• Thermal Hack on Your ATM PIN: How To Prevent

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    Thieves seem to have a new gadget every week to skim your credit cards, hack into your accounts or steal your security codes. Now, they can even use your body heat to their advantage. Flir’s infrared iPhone case gives a handy thermal view of the world, but it gives would-be ATM pin thieves an upper hand (Image source: Flir).
    A device that looks like an ordinary iPhone case can actually pick up the thermal heat signatures left behind after you punch in your bank code at the supermarket or the ATM.

    You've just finished your trip to the grocery store with your debit card, making sure to hide your pin number. But before you get home, the funds in your account are wiped clear. How did this happen?

    Thanks to an inexpensive and ingenious device that attaches to an iPhone, a new wave of cyber theft allows the holder to commit silent robbery by reading your thermal imprint. There are a variety of ways they can obtain your card number right there or later, but what they really need is your PIN.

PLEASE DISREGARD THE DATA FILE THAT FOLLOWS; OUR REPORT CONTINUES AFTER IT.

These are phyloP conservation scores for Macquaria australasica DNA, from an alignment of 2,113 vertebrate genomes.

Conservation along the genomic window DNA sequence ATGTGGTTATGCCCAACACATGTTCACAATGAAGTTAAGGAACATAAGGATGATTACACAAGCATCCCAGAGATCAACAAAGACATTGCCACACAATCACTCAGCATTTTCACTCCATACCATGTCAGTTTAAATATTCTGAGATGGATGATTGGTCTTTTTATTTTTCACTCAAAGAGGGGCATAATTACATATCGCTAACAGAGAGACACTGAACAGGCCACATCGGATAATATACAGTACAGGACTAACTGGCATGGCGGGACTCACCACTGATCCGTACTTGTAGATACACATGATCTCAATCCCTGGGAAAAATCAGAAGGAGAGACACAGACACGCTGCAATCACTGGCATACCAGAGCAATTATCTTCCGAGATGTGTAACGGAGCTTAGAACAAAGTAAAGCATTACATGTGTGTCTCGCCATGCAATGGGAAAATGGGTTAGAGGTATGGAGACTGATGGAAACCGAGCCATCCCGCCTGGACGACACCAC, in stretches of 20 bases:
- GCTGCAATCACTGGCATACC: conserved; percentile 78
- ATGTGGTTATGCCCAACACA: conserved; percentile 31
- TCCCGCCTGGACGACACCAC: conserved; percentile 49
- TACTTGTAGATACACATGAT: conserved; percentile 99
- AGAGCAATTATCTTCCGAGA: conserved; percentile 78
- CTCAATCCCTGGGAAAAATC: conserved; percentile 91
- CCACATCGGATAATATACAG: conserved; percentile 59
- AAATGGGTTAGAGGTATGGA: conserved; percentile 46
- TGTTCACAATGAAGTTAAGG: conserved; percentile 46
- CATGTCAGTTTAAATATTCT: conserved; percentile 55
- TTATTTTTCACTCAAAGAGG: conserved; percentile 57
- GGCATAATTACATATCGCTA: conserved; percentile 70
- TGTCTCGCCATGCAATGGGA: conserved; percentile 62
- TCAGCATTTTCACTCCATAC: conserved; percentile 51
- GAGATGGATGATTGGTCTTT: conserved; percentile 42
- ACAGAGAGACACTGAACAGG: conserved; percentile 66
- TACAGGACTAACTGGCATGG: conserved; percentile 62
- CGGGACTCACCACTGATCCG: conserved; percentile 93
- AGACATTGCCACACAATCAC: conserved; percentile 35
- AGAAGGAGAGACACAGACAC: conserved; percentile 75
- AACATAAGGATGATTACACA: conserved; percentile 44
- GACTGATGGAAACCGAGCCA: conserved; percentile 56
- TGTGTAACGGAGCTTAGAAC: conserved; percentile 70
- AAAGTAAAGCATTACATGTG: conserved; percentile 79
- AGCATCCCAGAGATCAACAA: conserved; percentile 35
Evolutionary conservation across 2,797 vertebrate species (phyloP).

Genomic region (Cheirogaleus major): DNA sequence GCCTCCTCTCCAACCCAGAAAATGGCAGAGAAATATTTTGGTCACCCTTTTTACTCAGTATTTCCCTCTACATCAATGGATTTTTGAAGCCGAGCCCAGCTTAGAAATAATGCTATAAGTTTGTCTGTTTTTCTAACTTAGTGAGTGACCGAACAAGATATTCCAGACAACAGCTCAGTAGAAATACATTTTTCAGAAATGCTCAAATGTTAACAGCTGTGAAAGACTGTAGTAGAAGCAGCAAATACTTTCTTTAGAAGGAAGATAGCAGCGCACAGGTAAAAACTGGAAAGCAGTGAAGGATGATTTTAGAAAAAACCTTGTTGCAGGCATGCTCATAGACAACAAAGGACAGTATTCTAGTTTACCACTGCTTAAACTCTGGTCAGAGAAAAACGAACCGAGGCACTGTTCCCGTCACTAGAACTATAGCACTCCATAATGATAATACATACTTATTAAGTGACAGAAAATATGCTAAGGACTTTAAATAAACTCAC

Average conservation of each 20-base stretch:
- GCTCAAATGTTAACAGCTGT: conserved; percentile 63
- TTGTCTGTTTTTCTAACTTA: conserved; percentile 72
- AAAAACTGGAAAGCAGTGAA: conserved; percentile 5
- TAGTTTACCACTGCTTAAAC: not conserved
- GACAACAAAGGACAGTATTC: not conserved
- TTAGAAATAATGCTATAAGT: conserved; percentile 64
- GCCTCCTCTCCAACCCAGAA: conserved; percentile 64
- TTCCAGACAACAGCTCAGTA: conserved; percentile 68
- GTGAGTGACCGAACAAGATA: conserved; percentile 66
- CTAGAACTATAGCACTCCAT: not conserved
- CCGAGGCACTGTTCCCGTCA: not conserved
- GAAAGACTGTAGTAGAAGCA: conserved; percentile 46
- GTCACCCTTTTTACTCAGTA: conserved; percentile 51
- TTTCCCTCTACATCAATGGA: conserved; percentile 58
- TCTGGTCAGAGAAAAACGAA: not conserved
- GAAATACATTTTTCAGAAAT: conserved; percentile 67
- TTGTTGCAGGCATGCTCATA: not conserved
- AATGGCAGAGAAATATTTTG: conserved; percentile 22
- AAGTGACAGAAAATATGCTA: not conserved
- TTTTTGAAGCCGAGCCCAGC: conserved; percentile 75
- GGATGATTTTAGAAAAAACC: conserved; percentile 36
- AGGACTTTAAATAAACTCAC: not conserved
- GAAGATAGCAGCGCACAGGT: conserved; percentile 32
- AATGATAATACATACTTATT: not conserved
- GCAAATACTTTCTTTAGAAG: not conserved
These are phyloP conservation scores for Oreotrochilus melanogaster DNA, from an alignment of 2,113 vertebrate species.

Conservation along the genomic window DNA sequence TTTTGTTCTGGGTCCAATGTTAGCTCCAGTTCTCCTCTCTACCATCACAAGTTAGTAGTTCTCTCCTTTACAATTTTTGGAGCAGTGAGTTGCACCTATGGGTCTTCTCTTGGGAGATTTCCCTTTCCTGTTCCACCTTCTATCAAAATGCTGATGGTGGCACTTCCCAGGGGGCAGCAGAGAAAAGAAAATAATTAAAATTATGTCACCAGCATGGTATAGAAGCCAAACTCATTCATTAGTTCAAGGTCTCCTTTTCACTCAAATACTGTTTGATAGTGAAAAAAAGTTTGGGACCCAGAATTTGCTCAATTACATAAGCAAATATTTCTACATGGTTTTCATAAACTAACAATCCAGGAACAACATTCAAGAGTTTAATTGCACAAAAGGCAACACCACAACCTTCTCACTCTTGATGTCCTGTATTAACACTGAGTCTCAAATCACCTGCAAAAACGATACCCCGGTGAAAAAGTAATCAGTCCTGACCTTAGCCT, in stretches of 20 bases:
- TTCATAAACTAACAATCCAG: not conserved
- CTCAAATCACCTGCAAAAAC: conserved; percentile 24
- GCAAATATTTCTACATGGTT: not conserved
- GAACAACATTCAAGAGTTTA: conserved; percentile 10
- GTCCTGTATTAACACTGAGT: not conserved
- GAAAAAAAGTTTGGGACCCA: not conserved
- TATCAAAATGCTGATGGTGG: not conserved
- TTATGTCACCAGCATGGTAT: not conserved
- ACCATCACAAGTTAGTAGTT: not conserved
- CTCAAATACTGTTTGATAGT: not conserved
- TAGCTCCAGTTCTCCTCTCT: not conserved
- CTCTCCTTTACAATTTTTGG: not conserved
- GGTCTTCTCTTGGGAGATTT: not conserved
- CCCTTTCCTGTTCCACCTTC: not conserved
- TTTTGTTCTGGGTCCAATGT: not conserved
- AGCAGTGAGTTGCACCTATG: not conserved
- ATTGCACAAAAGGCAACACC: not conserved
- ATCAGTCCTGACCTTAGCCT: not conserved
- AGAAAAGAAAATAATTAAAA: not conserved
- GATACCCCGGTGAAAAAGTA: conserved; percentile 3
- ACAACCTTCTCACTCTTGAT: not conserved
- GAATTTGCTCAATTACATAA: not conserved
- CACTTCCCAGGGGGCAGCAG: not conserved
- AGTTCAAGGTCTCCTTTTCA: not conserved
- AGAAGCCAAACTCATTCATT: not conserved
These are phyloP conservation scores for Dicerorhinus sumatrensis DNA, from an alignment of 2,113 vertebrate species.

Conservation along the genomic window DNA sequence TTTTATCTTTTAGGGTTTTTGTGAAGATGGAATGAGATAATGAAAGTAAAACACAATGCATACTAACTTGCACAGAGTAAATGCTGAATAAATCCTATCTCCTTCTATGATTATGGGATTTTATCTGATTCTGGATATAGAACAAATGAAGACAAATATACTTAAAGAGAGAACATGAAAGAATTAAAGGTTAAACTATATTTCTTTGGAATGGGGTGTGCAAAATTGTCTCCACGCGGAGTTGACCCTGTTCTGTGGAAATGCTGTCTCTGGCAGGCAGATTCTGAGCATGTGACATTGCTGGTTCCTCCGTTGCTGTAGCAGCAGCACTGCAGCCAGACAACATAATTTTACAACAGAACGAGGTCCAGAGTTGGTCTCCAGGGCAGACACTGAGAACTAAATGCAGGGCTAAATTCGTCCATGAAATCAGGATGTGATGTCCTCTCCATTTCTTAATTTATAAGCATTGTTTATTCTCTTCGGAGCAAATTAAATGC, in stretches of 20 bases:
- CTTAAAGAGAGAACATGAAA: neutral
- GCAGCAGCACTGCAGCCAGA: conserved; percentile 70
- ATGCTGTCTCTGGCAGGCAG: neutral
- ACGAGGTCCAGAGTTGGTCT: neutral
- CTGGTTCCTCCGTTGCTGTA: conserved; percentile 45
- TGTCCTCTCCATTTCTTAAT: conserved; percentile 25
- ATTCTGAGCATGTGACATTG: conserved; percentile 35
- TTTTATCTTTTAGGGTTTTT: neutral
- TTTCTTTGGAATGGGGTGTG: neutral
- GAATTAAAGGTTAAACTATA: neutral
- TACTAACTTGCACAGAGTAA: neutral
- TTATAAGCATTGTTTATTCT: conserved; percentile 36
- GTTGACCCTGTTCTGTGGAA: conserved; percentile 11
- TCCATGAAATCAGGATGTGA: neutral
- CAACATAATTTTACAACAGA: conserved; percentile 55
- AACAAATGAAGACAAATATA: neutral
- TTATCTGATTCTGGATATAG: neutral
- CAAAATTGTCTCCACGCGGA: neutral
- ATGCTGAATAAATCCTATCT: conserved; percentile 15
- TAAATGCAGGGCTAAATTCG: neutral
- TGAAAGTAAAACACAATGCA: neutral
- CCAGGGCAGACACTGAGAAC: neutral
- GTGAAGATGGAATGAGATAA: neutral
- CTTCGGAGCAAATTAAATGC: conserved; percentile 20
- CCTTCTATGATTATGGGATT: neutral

Mark Rober demonstrates how easy this theft is by actually stealing someone's PIN in the video below.

    Aside from the obvious solution of using cash for such transactions, there are a few ways to turn the thermal hack against your would-be opponent.

    Wrong. If the thief has devised a plan to snag your PIN, he or she likely has a way to capture the rest of your card’s information as well. It gets especially easy for the bad guys if you have a contactless card: something as simple as a radio frequency identification scanner (which work fromup to three feet away in some cases) can capture your card’s data, and boom: The perp has all the info they need.

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